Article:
What to Expect From the Upcoming Vampire Weekend Backlash

Even you could beat up these guys.Courtesy of Vampire Weekend

Vampire Weekend’s just-released debut album is enjoyable enough. Actually, it’s all we’ve been listening to since it leaked last week. Still, if ever there were a band guaranteed a backlash, it’s these guys: They’re white, bookish, Columbia-educated nerds pillaging African music (or at least Paul Simon’s Graceland) for their hooks (which we freely admit are very catchy). Typically, when the songs are so good, we’re able to overlook such transgressions — but their Night Out With in this week’s “Sunday Styles” made even this geeky Vulture editor want to steal their lunch money and give them all swirlies. After the jump, we recap their story so far and anticipate what’s to come.

The story so far…

In October of 2006, Vampire Weekend receives its very first mention on a music blog. Benn Loxo Taccu’s Matt Yanchyshyn posts “Cape Cod Kwassa Kwassa,” calling it “very catchy.” He notes the African influence but can’t quite put his finger on which Paul Simon album it reminds him of. (It’s Graceland.)

The band becomes popular so quickly that not even Britain’s NME magazine can schedule a cover shoot fast enough. As their number of MySpace friends surge past 10,000, Vampire Weekend are declared The Next Arctic Monkeys (Even Though They’re Older, More Studious, And Not Technically From England). Fears of a backlash increase when, in a controversial piece in the Times Styles section, the band describes its own sound as “Upper West Side Soweto.” An Idolator editor vows never to read another story about VW again, and one Vulture editor pledges to give up reading altogether.

With the release of their self-titled debut album, critics fall in line behind the blogs and Vampire Weekend is lavished with endless acclaim. Pitchfork gives it an 8.8, comparing the band to the Strokes, and, yes, Paul Simon. Only New York’s Hugo Lindgren dissents; months ahead of the curve, he concedes their dancebility but notes that “[if] they’d shown up at CBGB circa 1978, these outré Ivy League preppies probably would’ve been beaten with bicycle chains.” Nevertheless, on the day of the record’s release, Paul Simon’s e-mail in-box buckles under the strain of several million Google News Alerts.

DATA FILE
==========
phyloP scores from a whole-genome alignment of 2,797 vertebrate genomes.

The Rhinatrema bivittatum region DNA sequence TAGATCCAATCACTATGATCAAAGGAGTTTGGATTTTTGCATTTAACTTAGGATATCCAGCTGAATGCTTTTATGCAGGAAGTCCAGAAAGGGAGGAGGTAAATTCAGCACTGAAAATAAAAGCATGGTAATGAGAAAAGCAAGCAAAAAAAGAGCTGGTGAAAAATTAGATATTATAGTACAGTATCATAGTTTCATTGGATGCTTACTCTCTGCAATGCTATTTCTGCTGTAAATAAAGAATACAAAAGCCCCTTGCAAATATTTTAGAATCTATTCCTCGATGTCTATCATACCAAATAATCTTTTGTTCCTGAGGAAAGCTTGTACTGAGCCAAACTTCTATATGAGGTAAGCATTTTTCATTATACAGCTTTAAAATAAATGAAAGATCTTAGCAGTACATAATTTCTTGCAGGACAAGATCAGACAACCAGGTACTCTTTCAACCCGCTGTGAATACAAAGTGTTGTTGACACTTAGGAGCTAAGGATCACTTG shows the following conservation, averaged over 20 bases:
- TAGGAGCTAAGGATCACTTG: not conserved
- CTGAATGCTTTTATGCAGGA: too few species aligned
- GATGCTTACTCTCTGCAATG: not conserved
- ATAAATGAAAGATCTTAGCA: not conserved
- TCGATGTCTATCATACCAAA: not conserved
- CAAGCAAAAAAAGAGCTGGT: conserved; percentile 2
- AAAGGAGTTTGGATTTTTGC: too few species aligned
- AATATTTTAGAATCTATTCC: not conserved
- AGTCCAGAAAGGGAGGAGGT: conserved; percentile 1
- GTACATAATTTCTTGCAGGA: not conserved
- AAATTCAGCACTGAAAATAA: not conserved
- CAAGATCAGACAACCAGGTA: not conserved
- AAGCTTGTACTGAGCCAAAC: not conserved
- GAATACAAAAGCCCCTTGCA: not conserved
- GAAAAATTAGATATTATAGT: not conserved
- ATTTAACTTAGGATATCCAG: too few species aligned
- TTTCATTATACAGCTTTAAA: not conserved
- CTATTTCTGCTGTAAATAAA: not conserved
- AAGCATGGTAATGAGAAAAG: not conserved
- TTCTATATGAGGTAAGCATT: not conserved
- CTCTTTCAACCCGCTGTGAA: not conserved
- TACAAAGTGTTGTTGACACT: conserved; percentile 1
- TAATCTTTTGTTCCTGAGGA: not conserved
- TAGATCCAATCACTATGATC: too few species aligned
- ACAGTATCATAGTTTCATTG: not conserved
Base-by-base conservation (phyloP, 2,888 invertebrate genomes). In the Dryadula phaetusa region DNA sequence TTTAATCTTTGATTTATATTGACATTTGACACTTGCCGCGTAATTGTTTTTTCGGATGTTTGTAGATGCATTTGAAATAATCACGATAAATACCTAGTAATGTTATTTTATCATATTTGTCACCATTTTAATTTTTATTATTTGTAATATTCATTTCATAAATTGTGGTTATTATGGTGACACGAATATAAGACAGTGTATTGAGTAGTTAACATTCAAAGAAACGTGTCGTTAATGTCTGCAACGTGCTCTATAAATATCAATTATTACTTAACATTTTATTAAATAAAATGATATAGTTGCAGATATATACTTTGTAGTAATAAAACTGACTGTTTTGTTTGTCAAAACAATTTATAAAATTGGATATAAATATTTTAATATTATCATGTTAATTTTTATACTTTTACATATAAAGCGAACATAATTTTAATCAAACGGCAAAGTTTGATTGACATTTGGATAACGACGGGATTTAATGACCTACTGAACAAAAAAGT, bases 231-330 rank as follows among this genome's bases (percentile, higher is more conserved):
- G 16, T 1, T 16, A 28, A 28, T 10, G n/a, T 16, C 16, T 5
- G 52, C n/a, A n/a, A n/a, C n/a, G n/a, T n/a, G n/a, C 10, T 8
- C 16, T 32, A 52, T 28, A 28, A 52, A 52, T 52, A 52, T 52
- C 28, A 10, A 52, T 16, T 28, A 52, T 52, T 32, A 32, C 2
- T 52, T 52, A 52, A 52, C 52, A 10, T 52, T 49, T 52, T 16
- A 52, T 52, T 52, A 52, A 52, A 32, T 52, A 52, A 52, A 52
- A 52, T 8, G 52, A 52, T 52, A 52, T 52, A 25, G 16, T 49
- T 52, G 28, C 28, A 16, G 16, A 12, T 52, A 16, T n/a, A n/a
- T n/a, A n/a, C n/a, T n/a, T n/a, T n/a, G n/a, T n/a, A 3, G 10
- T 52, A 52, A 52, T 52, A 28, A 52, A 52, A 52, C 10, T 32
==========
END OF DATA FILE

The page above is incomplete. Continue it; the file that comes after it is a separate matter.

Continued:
What happens next?

On January 30, the band plays the second of two sold-out shows at New York’s Bowery Ballroom. Plenty of buzzy young artists have brought legends like David Bowie and Lou Reed to the venue, but Vampire Weekend is the first to attract Paul Simon, Chevy Chase, and the twenty members of Ladysmith Black Mambazo, the African vocal group that sings on “Diamonds on the Soles of Her Shoes,” all of whom respectfully refrain from harmonizing for the duration of the performance.

In late 2008, after Vampire Weekend has guested on Saturday Night Live, sold out the Theater at Madison Square Garden for nine consecutive nights, and licensed songs for commercials for every product in Apple’s lineup, Zach Braff discovers a hip, new underground band called “Vampire Weekend.” He adds them to the soundtrack for his new movie, a coming-of-age story about Zach Braff sleeping with whichever currently popular 22-year-old actress is the hottest. He explains in the CD’s liner notes: “Their songs sound like Graceland by Paul Simon, another artist with which I am newly familiar.”

Out of disgust, the band’s original MySpace friends storm the actual Graceland in Memphis, Tennessee, torching Elvis’s mansion to the ground. By now, many of them have moved on to new, edgier bands hailing from grittier New York colleges, like Barnard and NYU’s Stern School of Business. Even so, Vampire Weekend presses on. They release their second album, this time inspired by 1973’s less polished There Goes Rhymin’ Simon, but to no avail. Pitchfork gives it a 1.3, comparing the band to the Strokes. It leaks on the Internet several weeks early, but after widespread blogger antipathy, it, somehow, leaks back off the Internet.

Vampire Weekend gives it another go, but during rehearsals for their third album, they realize much of their new material sounds like Songs From the Capeman. They announce a hiatus, and the band members enroll in law school, business school, or MFA programs, except for drummer Chris Tomson who enrolls in all three. Years later, influential music blogger Mark Willett from Music for Robots rediscovers an MP3 of “Oxford Comma” while cleaning out an old iPod. Shortly after, the band reunites and hipsters welcome them back with open arms.

Related: Elements of Pop [NYM]
Playing Favorites [NYM]

What to Expect From the Upcoming Vampire Weekend Backlash